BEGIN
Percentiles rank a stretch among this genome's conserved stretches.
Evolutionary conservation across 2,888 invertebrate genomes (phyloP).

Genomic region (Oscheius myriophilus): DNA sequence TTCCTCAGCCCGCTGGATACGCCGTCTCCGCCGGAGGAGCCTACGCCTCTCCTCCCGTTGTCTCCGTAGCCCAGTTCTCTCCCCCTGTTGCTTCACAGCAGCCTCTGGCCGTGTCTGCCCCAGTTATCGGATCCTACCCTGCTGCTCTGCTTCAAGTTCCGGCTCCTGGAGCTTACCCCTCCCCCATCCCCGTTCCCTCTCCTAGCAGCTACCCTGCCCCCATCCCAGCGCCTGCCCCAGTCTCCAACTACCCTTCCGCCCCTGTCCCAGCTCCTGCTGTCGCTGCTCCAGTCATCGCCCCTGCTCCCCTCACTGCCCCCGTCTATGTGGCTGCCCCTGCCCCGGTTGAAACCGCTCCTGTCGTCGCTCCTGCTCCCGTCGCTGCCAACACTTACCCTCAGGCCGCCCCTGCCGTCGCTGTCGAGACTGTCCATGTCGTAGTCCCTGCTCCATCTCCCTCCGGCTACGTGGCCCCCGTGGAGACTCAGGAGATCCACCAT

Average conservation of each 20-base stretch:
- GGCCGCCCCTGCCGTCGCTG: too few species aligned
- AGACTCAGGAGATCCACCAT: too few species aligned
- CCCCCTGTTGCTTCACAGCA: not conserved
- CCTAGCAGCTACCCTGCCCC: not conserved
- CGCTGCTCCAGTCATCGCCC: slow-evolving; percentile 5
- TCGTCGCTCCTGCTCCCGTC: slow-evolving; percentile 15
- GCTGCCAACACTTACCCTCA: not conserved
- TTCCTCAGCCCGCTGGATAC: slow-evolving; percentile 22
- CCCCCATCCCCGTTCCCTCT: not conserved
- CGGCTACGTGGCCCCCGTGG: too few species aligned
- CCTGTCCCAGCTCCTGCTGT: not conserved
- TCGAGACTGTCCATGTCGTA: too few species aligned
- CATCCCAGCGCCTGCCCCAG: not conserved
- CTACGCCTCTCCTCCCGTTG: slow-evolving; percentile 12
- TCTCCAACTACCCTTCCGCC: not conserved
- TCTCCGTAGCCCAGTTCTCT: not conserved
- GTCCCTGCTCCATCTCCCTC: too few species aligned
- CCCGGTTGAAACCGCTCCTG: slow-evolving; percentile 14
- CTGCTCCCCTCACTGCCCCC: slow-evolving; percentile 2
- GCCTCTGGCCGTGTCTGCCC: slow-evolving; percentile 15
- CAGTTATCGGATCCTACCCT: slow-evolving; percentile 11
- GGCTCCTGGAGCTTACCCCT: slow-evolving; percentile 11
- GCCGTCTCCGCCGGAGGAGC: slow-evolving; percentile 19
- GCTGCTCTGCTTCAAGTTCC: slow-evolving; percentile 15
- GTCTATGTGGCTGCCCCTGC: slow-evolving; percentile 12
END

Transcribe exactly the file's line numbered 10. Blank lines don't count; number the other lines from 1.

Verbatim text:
- TCGTCGCTCCTGCTCCCGTC: slow-evolving; percentile 15